We are designed to make an entirely new gut lining every 2-5 days. That only happens when we have a strong circadian rhythm.
Our gut is subjected to things that damage it all the time. And we have a built-in repair system that should allow us to reverse this damage every few days. But for those with circadian dysfunction, this repair mechanism becomes dysregulated.
What about our gut microbiome? They also have circadian rhythms which are tied to our circadian rhythms. This means that when we have circadian dysfunction, our gut microbiome are more dysfunctional as well.
The light that enters our eyes translates into a time of day in our brain AKA our circadian rhythm. Each cell also has peripheral timekeepers that sync up to the circadian signal from the brain. Our gut cells and microbiome are designed to interpret these circadian signals and act accordingly.
So the brain receives a light cue to tell what time of day it is and then this message gets communicated to our gut cells where Bmal1 and/or clock genes get either turned on or off in response to the light. This influences tissue regeneration.
This is why chronic blue light at night and a lack of sunrise circadian syncing exacerbates gut issues. Our gut microbiome also need us to have a strong circadian rhythm. Why?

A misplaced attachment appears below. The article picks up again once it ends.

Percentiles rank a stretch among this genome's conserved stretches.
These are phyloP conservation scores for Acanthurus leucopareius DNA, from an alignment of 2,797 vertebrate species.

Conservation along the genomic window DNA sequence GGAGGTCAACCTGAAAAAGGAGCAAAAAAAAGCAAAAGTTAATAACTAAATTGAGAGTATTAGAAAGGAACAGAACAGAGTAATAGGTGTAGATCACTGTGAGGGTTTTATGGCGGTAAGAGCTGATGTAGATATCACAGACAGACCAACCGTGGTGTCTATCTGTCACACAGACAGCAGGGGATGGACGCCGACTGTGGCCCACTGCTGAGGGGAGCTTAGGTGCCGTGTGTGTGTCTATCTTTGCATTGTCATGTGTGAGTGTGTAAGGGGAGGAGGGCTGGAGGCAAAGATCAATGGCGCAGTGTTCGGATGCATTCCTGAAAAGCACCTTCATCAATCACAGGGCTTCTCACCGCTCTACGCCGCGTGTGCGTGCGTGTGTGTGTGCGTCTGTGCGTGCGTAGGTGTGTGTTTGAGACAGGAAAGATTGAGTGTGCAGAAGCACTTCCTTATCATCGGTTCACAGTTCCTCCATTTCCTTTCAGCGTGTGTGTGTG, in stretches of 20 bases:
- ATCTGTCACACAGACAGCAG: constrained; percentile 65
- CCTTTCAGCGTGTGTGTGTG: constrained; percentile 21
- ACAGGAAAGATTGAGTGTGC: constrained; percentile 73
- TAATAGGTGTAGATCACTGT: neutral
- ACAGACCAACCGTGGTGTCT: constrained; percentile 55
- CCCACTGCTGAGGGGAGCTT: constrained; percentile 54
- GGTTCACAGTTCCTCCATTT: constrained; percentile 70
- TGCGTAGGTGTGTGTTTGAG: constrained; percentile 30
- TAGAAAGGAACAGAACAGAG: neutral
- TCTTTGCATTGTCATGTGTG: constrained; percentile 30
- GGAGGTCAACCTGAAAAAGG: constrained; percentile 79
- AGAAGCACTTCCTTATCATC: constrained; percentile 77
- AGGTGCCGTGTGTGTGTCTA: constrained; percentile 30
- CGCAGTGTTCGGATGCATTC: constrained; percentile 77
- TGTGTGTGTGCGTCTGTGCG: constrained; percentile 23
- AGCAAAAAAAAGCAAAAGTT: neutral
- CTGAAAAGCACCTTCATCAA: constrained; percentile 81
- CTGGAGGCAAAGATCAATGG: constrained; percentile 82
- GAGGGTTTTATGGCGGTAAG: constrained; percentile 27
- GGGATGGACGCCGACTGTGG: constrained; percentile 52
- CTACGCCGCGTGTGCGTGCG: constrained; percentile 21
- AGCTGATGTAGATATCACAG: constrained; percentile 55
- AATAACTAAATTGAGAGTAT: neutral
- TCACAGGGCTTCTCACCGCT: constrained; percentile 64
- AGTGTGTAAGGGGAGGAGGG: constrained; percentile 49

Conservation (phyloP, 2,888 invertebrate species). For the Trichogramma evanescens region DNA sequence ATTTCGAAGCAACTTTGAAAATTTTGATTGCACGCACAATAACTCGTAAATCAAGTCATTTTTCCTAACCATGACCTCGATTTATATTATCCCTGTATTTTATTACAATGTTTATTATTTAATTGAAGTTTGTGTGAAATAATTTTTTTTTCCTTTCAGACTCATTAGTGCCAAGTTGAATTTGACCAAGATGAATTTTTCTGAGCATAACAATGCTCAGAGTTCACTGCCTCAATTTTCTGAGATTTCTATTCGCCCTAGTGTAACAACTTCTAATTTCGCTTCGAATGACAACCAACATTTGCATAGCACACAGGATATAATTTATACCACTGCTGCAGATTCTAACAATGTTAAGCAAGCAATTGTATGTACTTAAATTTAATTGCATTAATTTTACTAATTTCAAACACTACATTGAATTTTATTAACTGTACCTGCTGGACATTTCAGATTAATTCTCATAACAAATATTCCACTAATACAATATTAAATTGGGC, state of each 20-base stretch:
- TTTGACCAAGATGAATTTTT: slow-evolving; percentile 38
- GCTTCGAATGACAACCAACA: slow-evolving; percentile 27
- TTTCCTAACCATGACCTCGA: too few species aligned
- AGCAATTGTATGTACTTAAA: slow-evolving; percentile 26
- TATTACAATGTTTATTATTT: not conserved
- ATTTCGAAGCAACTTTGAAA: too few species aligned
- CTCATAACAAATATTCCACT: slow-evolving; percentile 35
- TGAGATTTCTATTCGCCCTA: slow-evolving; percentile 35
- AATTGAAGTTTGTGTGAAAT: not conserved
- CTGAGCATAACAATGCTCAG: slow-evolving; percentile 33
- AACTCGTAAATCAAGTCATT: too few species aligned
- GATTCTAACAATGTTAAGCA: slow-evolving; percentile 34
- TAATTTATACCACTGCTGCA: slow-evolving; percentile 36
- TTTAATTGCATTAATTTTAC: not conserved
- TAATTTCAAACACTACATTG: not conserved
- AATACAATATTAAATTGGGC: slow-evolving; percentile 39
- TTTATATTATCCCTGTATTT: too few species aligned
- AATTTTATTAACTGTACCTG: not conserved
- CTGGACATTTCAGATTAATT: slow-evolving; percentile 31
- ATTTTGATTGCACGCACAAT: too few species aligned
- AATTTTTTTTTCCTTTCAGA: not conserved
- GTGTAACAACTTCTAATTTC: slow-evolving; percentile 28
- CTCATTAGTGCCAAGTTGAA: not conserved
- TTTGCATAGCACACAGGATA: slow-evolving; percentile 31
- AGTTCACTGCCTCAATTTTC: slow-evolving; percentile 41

Bacteria all emit massive amounts of extreme low-frequency UV light. The enterochromaffin cells in the gut use this UV light, along with tryptophan, to make serotonin. Most researchers are trying to link different species of bacteria or different bacterial metabolites to this equation.
Those of us in quantum biology understand it is about the light these bacteria emit. Research measuring gut serotonin levels in mice with a normal microbiome and germ-free mice found that germ-free mice produced 60% less serotonin indicating the microbiome plays a huge role in serotonin production in the gut.
Since serotonin in the gut is known to enhance bowel motility, is it a coincidence that circadian rhythm research shows the optimum time to expect to poop is around the time UV light begins to appear?